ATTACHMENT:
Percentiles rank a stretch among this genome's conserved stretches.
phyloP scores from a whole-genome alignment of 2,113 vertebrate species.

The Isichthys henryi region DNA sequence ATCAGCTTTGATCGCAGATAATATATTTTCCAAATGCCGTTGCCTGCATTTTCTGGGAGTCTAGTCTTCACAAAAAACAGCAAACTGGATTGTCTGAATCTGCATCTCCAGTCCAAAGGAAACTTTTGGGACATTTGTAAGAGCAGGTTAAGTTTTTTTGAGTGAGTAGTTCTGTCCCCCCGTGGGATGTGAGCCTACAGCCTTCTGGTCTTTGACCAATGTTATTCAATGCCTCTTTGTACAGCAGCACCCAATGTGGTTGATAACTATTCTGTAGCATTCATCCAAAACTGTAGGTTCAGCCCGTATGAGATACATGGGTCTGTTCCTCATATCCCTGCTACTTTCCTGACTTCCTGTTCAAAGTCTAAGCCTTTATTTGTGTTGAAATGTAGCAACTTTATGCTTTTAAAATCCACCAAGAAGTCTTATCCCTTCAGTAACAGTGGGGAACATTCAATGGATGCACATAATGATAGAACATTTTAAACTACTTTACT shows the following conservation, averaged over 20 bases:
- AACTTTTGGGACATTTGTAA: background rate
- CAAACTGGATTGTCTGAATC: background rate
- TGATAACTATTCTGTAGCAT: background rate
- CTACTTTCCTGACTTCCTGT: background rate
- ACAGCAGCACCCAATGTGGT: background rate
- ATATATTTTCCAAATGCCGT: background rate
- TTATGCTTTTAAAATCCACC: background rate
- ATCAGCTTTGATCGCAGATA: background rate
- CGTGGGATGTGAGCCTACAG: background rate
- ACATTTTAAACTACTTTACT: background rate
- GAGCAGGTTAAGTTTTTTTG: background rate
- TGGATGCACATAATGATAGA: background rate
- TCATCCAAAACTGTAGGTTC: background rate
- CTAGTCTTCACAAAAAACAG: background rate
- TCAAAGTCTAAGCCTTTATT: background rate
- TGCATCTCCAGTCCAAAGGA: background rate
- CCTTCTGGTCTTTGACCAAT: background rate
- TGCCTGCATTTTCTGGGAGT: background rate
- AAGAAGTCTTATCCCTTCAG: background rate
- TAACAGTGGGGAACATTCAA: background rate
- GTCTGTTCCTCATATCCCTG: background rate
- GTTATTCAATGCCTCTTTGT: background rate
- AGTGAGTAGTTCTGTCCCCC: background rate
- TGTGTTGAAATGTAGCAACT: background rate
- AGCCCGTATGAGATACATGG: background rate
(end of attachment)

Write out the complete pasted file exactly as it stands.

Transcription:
Percentiles rank a stretch among this genome's conserved stretches.
phyloP scores from a whole-genome alignment of 2,113 vertebrate species.

The Isichthys henryi region DNA sequence ATCAGCTTTGATCGCAGATAATATATTTTCCAAATGCCGTTGCCTGCATTTTCTGGGAGTCTAGTCTTCACAAAAAACAGCAAACTGGATTGTCTGAATCTGCATCTCCAGTCCAAAGGAAACTTTTGGGACATTTGTAAGAGCAGGTTAAGTTTTTTTGAGTGAGTAGTTCTGTCCCCCCGTGGGATGTGAGCCTACAGCCTTCTGGTCTTTGACCAATGTTATTCAATGCCTCTTTGTACAGCAGCACCCAATGTGGTTGATAACTATTCTGTAGCATTCATCCAAAACTGTAGGTTCAGCCCGTATGAGATACATGGGTCTGTTCCTCATATCCCTGCTACTTTCCTGACTTCCTGTTCAAAGTCTAAGCCTTTATTTGTGTTGAAATGTAGCAACTTTATGCTTTTAAAATCCACCAAGAAGTCTTATCCCTTCAGTAACAGTGGGGAACATTCAATGGATGCACATAATGATAGAACATTTTAAACTACTTTACT shows the following conservation, averaged over 20 bases:
- AACTTTTGGGACATTTGTAA: background rate
- CAAACTGGATTGTCTGAATC: background rate
- TGATAACTATTCTGTAGCAT: background rate
- CTACTTTCCTGACTTCCTGT: background rate
- ACAGCAGCACCCAATGTGGT: background rate
- ATATATTTTCCAAATGCCGT: background rate
- TTATGCTTTTAAAATCCACC: background rate
- ATCAGCTTTGATCGCAGATA: background rate
- CGTGGGATGTGAGCCTACAG: background rate
- ACATTTTAAACTACTTTACT: background rate
- GAGCAGGTTAAGTTTTTTTG: background rate
- TGGATGCACATAATGATAGA: background rate
- TCATCCAAAACTGTAGGTTC: background rate
- CTAGTCTTCACAAAAAACAG: background rate
- TCAAAGTCTAAGCCTTTATT: background rate
- TGCATCTCCAGTCCAAAGGA: background rate
- CCTTCTGGTCTTTGACCAAT: background rate
- TGCCTGCATTTTCTGGGAGT: background rate
- AAGAAGTCTTATCCCTTCAG: background rate
- TAACAGTGGGGAACATTCAA: background rate
- GTCTGTTCCTCATATCCCTG: background rate
- GTTATTCAATGCCTCTTTGT: background rate
- AGTGAGTAGTTCTGTCCCCC: background rate
- TGTGTTGAAATGTAGCAACT: background rate
- AGCCCGTATGAGATACATGG: background rate